WHPVA Board NEWS
News of interest to WHPVA (previously IHPVA) members - Most recent at top.
New developments 2013
Sadly WHPVA chairman Richard Ballantine died midyear. Nick Green of Great Britain offered to be his successor and was practically unanimously elected. The ratification of new records has ground to a halt and those with pending proposals in Switzerland and Germany are requesting a review process to get the WHPVA under way again. A key element is the still missing formal constitution. Previously accessible elements of this were lost in a crash of the WHPVA webserver some years ago. Future Bike Switzerland is proposing a draft constitution as a starting point. Members can edit and disscuss it here on this wiki.
New developments 2008-2009
18 June 2009
A new web presence is being started at  and the old site being more or less preserved as an archive at , both maintained and sponsored by Neil Carter of the British Human Power Club. The Wiki you are reading is spnsored by and located at .
4 May 2009
Name change: A few weeks ago, the IHPVA members voted to change our name to WHPVA - World Human Powered Vehicle Association - as it became clear that we would need to spend money on legal procedures in order to get our domain name ihpva.org back. Accordingly a lot of titles and links on these pages are now out of date and need to be corrected.
1 February 2009
This section hasn't been used for board communication since almost two years. The IHPVA board has gone back to email and is considering a web forum in the future. In the meantime, the HPVA has changed their name also to IHPVA, which creates not only competition but confusion! They have also hijacked our domain name ihpva.org, which is why this Wiki is presently at whpva.org. The most up-to-date information is at , but this can change at any time.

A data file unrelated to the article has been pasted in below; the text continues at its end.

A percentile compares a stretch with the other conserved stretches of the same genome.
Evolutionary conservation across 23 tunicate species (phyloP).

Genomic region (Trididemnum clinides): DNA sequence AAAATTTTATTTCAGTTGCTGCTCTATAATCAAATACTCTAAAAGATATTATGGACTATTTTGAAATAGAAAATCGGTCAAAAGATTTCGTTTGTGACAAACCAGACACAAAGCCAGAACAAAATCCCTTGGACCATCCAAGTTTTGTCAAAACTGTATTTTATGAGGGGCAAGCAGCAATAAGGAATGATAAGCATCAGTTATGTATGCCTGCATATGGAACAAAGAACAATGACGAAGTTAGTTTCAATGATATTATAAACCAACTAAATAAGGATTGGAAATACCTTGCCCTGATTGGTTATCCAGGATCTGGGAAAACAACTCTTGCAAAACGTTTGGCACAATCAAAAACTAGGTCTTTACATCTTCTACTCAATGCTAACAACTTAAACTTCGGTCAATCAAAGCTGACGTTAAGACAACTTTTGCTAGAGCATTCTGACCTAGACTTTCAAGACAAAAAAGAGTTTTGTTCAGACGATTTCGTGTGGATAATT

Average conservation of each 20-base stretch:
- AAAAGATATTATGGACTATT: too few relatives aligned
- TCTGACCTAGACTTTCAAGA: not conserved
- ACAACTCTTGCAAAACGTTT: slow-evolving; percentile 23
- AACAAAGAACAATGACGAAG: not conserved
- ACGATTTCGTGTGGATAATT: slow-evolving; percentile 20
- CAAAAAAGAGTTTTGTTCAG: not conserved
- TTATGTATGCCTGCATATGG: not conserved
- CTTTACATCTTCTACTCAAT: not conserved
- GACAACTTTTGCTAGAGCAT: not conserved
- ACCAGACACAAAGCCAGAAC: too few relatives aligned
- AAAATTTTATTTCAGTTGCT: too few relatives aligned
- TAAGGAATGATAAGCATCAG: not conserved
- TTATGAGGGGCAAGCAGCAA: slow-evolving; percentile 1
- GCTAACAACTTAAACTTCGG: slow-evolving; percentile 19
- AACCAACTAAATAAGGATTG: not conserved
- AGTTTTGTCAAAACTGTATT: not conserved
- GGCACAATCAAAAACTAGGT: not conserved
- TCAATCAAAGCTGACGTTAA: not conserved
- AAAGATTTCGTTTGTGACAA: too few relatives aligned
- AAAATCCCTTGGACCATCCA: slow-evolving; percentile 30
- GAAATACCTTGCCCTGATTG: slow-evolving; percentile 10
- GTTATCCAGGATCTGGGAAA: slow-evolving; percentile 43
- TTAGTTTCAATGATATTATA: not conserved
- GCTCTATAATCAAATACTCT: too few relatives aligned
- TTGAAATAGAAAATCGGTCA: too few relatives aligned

11 July 2009
Italy has joined the WHPVA with its club Propulsione Umana - Human Powered Vehicles Italy. Giovanni Eupani is the representative.
3 June 2009
Knud Jahnke has replaced Christian Meyer as WHPVA representative for HPV Germany.
21 April 2007
Mark Olaf Slot has for personal reasons resigned as IHPVA representative for HPV Denmark. His successor is Brian Sharling.
29 March 2007
Ben Wichers Schreur has resigned as IHPVA Representative for NVHPV Netherlands. The new representative is Marcel van Eijk.
IHPVA RECOGNISES NEW HPV RESTRICTED CLASS
9 November 2005
The International Human Power Vehicle Association (IHPVA) now ratifies performance records for a new, restricted class of human power vehicle (HPV).
Founded in 1975, the IHPVA promotes the development and use of human powered vehicles, and ratifies and maintains performance records for human-powered vehicles on land and water and in the air. The basic requirements are: human power only with no use of stored energy, and for land and water vehicles, no features (such as moveable panels) which might enable sailing. Otherwise, anything goes. The reason for minimum rules is to stimulate invention and innovation in design and technology.
For land vehicles, the main line of development has been the use of streamlined body shells or fairings to smooth the flow of air and reduce aerodynamic drag. In the early years, open class (unrestricted) HPVs vied for world records at annual IHPVA World Championships. The premier event was the 200-metre sprint, and progress was swift; nearly each year saw faster speeds and new records, as HPV designs evolved and improved.